Economic visionaries and reality

The collusion between government agents and business people threatens America’s once free-enterprise system—changing capitalism into cronyism and, ultimately, endangering our personal freedom of choice. Yet, self-serving “experts” peddle false economic views that lead down that path.

Recently, Jay Garner, president and founder of Garner Economics based in Atlanta, spoke to a Wilmington, North Carolina Chamber of Commerce meeting. He gave a “keynote address” and was featured in a Wilmington StarNews article as an “economy expert.” His message: “Public, private sectors need to unite.” (link)

No, they don’t; nor should they.

Reporter Wayne Faulkner began his report: “Private and public leadership determines the winners and losers in the economic development world.” Unfortunately, that’s true; and that’s also the problem. Government colluding with selected businesses results in contaminating capitalism; interfering with our natural inclinations to engage in commerce. Some call it “crony capitalism.”

Government is authoritarian power; power that forces outcomes to benefit it and selected interests. A freely competitive market, without government interference, is a “very efficient system” used to transmit accurate information about prices, writes Dr. Thomas Sowell in a chapter titled, “Visions of Power,” in his 2007 book “A Conflict of Visions.”

Dr. Sowell, a scholarly economist, contrasts two basic ideological visions—constrained and unconstrained—at odds in our “political struggles.” Of course, we all have visions. Sowell says they are “indispensable—but dangerous.” They threaten us when “we confuse them with reality.” Fundamentally, they relate to the nature of mankind: our moral limitations and our “egocentricity.”

The renowned eighteenth-century Scottish philosopher-economist Adam Smith expressed best the constrained vision as described by Sowell. We are to make the best of our social challenges within the constraint of the “facts of life,” rather than spend our energies trying to “change human nature.”

By contrast, Sowell cites William Godwin’s Enquiry Concerning Political Justice, published in England in 1793, that clearly, consistently and systematically, writes Sowell, “elaborated the unconstrained vision”: “man’s understanding and disposition were capable of intentionally creating social benefits.”

The problem with this vision, for political conservatives, is that modern subscribers usually try to manipulate coercive government to force support of their social and economic agenda. Thus, I disagree with Jay Garner and other “experts” with his unconstrained vision. Socialist central planners try to change our human nature because of their desire for control.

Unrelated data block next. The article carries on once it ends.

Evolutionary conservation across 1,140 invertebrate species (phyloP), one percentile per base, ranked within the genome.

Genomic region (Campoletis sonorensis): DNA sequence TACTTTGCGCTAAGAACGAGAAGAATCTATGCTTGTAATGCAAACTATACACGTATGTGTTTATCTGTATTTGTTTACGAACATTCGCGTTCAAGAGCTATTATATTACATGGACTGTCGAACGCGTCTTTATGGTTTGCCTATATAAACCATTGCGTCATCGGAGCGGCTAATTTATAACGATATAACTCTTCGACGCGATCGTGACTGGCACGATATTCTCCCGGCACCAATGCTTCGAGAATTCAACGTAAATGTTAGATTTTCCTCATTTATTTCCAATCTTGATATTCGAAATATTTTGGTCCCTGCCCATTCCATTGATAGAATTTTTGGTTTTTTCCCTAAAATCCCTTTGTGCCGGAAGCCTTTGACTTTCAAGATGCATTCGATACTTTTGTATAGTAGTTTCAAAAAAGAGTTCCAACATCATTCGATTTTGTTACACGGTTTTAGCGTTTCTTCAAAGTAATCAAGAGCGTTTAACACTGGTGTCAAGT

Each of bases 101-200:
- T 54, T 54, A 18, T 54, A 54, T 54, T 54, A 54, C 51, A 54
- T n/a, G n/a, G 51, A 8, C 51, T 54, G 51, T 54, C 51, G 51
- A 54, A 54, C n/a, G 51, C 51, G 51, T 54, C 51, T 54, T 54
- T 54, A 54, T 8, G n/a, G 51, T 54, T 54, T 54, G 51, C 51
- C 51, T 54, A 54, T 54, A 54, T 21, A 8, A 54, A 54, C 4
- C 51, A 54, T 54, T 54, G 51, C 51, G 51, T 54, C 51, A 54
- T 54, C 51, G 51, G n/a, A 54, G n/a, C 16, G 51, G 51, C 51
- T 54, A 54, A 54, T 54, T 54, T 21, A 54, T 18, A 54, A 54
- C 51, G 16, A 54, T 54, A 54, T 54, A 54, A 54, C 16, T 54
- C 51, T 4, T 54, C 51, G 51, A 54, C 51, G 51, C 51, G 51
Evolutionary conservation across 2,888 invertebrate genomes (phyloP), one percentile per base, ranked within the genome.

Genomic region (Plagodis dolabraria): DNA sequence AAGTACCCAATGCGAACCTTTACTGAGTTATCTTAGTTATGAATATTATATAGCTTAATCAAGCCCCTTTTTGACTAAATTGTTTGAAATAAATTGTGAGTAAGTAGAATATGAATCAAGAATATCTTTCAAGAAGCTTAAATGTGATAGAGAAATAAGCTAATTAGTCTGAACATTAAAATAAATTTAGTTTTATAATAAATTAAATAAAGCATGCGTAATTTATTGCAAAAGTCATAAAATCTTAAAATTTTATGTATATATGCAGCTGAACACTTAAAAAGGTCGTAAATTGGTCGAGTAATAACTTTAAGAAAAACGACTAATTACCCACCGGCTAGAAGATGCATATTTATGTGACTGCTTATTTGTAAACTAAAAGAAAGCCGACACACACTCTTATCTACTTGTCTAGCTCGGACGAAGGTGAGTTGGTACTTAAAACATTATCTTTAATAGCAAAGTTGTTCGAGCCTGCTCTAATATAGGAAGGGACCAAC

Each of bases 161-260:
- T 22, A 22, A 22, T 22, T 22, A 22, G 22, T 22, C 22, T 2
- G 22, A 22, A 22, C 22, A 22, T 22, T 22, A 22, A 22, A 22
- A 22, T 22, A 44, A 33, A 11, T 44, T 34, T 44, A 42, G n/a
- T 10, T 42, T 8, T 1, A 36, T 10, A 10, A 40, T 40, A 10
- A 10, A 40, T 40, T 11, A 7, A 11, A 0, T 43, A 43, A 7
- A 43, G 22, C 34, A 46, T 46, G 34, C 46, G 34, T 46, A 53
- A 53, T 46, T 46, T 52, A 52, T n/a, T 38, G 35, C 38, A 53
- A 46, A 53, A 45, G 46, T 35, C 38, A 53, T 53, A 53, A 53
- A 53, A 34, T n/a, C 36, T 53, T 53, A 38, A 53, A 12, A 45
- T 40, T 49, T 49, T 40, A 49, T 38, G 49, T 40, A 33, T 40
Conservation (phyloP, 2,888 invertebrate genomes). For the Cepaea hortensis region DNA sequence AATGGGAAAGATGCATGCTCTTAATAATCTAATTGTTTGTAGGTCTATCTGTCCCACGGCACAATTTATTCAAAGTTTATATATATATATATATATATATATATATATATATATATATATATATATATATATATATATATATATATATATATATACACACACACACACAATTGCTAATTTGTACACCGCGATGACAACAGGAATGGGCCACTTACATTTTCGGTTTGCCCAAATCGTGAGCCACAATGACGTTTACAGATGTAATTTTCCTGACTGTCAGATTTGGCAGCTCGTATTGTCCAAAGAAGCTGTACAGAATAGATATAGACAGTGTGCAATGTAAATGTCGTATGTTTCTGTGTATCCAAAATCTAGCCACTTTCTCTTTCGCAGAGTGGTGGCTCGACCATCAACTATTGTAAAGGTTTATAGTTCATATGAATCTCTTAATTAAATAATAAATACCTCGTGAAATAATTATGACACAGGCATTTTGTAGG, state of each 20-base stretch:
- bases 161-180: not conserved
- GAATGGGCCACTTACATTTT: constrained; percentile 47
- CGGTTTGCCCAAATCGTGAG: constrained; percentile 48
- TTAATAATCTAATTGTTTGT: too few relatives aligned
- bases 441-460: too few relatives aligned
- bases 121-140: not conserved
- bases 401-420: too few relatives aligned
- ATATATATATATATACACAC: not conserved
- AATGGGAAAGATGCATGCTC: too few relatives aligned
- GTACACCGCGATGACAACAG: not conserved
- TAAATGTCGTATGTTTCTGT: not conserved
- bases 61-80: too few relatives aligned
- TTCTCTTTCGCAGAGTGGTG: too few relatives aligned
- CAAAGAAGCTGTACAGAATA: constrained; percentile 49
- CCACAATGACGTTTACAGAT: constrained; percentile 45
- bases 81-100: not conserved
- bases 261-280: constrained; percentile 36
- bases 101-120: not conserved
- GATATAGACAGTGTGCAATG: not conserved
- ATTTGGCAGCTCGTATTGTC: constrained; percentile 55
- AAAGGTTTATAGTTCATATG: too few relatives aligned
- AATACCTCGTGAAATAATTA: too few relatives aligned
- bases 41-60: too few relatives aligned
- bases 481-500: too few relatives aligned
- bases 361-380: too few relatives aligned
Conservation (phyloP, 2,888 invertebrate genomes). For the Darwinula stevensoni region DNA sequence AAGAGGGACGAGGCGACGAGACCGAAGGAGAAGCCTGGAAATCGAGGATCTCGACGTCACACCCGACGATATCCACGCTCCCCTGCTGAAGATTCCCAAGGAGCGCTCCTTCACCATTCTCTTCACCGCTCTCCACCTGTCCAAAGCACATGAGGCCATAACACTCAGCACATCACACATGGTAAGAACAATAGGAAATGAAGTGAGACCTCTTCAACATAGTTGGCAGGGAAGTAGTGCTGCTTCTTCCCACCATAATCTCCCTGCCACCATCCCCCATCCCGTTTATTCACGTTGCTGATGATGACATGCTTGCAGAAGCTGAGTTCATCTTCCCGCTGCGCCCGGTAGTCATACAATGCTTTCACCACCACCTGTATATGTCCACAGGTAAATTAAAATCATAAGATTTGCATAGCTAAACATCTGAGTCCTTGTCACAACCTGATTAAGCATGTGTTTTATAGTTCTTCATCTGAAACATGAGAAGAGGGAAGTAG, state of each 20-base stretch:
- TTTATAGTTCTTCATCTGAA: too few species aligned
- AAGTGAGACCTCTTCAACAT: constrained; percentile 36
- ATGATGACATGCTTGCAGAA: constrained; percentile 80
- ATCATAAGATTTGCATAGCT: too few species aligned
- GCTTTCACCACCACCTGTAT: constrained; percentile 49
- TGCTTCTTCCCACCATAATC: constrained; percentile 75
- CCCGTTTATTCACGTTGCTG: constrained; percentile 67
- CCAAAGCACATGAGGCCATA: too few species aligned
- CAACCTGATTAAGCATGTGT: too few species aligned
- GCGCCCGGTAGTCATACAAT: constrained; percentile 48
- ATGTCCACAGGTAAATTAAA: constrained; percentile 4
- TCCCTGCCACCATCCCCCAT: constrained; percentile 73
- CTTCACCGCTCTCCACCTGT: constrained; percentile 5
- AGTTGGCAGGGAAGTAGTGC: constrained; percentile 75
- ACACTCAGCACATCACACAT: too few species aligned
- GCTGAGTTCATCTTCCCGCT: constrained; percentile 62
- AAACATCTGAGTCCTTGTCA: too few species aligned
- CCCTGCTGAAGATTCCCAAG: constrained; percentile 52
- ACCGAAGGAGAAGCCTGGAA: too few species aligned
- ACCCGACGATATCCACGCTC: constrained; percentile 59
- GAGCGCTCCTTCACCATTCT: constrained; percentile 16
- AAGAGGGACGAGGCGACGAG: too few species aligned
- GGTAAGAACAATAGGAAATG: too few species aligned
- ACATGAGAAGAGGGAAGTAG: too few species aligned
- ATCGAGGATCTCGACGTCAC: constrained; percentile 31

Garner’s comments to the Wilmington business group included his belief that success of economic development includes “a common vision by the populace about what your community should be.” This is utter nonsense. Garner confuses meaningless rhetoric with reality. There is no such thing as a “vision by the populace.” That’s like saying “everyone had the same dream.”

Social planners and government activists frequently use the term “community” to promote a collectivist notion of society: that we all presumably want to live illusions that in reality reside with only a very small group (or an individual). A “community” is an abstraction. It can’t have a “vision,” or make decisions or act on someone’s views of the world—only individuals have that ability.

The constrained vision, as Sowell describes it, “sees market economics as responsive to systematic forces—the interaction of innumerable individual choices and performances—rather than deliberate power shaping the ultimate outcomes to suit particular interests” (or organizations). Garner’s vision promotes the power of government that interferes with individual decisions. The unconstrained political class will favor interest groups, euphemistically and deceptively, it calls “community.”

Mr. Garner confirms his blurred vision in the statement: “Incentives are still a major driving force for a community.” If “community” means all of us, that’s not true. His unconstrained meddling economic vision promotes power concentrated with government and a few corporate interests. Markets work best for all with decisions “scattered among millions”—government serving only as a limited arbiter of accepted rules.


About R. E. Smith Jr.

Mr. Smith writes essays and commentary on politics, American history, environment, higher education and culture. He's been published in print media and at blog sites for about 25 years. Smith's formal education includes B.S. and M.S. degrees from the State University of New York and Syracuse University. He has earned a 21-credit hour Certificate in Professional Writing from the University of North Carolina-Wilmington. Training/work experience: NYS Ranger School; U. S. Army, Corp of Engineers; soil scientist and forester with USDA; Assoc. Professor at SUNY; real estate agent; small business owner.
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